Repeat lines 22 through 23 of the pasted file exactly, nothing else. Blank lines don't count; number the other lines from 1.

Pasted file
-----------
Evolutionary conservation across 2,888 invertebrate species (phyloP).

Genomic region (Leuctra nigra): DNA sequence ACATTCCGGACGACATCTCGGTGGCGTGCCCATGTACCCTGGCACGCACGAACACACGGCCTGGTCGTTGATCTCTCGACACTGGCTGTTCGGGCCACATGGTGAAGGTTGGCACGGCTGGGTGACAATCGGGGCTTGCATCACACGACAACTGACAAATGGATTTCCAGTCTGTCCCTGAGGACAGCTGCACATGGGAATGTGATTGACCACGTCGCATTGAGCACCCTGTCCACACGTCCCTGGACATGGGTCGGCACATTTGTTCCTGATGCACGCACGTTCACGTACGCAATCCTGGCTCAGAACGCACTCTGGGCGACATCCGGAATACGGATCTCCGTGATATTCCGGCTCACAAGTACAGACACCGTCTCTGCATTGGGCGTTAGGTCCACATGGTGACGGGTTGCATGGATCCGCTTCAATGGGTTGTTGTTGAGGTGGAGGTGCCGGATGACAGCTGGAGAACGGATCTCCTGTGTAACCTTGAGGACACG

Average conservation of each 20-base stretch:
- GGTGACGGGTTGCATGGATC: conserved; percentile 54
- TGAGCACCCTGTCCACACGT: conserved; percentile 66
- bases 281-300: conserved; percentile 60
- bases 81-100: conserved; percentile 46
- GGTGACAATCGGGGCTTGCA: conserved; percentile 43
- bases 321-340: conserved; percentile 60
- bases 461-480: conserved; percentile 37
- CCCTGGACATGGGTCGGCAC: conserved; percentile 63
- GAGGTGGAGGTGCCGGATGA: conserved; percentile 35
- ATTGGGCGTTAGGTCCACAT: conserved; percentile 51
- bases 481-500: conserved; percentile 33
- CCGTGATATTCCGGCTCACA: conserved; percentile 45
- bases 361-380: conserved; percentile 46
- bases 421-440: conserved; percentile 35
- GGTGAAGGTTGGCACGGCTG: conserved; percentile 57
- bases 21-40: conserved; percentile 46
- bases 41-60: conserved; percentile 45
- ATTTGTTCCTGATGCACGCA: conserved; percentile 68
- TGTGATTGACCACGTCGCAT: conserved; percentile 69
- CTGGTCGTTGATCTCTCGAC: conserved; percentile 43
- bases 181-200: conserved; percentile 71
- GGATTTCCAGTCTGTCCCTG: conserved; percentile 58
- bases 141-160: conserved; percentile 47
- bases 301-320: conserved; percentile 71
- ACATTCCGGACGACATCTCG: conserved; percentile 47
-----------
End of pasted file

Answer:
- TGTGATTGACCACGTCGCAT: conserved; percentile 69
- CTGGTCGTTGATCTCTCGAC: conserved; percentile 43